Production capacity is shifting rapidly to Mexico. Last week, Toyota was the latest automaker to announce plans to build or expand a plant there.
But the investment isn't a stampede. It was forecast years ago. This is what the industry expected to happen.
And there's logic to Mexico becoming the North American center of gravity for small vehicles. It has low wages and high worker productivity. It's close to the growing markets where price-sensitive vehicles sell well. And Mexico's trade pacts with dozens of other countries make it a natural export center.
The flood of investment is certainly a boon for Mexico's economy and workers. But it's not a calamity for the U.S. and Canadian economies and workers.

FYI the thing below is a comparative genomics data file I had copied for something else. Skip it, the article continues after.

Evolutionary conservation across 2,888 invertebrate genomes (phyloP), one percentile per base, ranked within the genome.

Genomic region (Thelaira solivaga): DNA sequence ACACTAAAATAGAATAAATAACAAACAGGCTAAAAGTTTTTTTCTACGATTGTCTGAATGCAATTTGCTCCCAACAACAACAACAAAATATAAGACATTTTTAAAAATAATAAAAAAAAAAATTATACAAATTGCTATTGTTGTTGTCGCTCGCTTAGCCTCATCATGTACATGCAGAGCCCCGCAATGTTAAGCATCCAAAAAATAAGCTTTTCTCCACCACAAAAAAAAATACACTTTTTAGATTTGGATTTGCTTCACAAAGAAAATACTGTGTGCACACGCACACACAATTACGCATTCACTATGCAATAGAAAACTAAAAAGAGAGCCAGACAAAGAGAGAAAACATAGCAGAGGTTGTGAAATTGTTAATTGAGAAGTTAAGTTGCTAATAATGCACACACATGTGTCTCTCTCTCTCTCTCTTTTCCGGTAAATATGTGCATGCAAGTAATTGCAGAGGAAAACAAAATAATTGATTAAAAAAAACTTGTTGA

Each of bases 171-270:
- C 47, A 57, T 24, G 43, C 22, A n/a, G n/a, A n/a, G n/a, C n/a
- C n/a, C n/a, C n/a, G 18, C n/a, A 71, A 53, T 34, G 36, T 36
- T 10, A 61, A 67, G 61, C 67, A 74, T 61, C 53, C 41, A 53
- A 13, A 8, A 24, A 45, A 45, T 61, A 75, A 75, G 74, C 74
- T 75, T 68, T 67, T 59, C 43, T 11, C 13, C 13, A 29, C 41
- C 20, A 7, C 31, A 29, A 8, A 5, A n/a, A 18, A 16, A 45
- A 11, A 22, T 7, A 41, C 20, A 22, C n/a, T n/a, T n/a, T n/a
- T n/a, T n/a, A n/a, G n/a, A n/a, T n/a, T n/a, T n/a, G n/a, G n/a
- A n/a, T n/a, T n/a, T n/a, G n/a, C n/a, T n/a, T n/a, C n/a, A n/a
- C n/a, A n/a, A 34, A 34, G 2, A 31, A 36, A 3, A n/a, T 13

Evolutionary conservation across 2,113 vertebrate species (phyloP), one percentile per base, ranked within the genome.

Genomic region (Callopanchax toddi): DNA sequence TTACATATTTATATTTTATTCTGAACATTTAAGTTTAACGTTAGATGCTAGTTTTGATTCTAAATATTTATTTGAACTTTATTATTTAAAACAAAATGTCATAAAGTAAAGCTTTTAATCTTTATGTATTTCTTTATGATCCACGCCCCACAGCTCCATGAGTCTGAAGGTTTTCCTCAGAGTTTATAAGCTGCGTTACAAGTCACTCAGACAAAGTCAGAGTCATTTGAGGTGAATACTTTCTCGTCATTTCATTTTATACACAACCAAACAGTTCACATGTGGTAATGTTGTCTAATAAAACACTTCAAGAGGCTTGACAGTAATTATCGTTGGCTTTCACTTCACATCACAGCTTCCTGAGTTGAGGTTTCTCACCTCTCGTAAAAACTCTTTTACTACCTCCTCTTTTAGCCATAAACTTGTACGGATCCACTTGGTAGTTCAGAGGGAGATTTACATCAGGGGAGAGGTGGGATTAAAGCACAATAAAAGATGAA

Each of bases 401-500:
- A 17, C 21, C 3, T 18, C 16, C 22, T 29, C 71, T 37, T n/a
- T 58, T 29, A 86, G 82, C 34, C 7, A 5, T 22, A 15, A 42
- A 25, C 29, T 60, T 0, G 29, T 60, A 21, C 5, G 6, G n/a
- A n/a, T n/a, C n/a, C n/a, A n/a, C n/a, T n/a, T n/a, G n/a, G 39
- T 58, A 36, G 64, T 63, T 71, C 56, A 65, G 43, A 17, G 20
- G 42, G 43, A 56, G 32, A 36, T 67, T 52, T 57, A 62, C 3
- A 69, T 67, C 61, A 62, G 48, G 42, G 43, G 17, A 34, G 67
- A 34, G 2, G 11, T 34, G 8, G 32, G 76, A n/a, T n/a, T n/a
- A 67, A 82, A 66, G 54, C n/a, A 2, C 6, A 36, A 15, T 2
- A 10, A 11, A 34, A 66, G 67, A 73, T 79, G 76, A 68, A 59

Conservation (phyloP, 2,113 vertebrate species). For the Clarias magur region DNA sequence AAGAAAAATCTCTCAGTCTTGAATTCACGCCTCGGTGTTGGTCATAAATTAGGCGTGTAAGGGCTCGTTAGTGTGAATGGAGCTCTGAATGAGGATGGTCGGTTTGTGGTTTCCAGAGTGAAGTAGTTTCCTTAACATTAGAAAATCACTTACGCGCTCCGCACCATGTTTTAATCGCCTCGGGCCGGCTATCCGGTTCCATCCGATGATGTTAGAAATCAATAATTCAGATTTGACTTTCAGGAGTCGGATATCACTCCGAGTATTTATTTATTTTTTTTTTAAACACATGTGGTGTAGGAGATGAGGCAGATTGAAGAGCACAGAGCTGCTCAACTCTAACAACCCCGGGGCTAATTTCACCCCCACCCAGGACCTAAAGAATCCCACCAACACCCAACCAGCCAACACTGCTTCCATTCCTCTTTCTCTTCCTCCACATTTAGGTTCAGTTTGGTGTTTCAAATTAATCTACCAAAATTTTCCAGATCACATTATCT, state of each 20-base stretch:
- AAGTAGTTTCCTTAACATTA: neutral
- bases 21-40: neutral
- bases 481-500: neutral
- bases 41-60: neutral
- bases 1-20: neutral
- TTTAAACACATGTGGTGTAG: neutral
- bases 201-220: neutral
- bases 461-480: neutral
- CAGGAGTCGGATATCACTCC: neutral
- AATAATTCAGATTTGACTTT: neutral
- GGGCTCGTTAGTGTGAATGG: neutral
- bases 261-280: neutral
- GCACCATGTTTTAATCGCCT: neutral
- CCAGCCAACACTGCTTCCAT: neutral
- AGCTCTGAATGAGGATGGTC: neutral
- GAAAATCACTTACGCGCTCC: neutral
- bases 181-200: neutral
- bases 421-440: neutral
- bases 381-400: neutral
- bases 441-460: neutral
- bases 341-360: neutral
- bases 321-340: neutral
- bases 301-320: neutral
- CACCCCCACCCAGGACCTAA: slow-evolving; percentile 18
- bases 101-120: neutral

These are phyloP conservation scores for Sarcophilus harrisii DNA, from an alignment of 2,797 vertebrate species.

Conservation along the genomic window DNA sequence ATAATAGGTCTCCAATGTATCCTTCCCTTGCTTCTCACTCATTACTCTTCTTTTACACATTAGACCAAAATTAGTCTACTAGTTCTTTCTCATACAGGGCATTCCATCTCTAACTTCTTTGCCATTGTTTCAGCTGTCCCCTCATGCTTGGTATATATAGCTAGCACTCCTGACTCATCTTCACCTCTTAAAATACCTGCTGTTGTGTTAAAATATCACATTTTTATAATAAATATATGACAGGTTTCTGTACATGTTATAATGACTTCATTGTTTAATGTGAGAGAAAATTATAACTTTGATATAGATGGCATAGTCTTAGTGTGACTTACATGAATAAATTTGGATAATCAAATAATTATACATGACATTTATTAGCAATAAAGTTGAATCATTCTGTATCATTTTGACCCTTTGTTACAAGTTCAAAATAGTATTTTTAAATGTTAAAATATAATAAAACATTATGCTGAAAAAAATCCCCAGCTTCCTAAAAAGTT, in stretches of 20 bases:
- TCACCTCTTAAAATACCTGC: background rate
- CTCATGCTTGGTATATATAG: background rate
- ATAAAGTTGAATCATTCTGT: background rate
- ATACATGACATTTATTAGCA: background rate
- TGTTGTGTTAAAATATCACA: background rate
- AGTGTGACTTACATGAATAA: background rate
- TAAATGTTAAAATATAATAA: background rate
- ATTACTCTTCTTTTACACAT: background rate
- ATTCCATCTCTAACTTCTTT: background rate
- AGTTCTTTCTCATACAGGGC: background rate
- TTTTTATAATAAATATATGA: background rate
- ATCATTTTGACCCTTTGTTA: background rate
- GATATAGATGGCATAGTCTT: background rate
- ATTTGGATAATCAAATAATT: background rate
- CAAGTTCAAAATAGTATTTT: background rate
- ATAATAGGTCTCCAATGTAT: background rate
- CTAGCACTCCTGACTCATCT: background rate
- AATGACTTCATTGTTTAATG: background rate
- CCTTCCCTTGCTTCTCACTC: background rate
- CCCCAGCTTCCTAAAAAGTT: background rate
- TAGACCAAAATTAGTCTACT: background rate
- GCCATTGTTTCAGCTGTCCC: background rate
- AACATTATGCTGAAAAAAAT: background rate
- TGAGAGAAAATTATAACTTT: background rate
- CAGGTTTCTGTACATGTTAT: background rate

A decade ago, rising production in central and eastern Europe did not doom auto manufacturing in western Europe. Companies there adjusted their manufac- turing footprints to global needs and became more competitive. That European pattern may be repeated in North America.
But one thing is clear. Toyota's decision to build Corollas in a Mexico plant specifically designed for its new global platform signals that the competitive small-car arena will become even more cutthroat.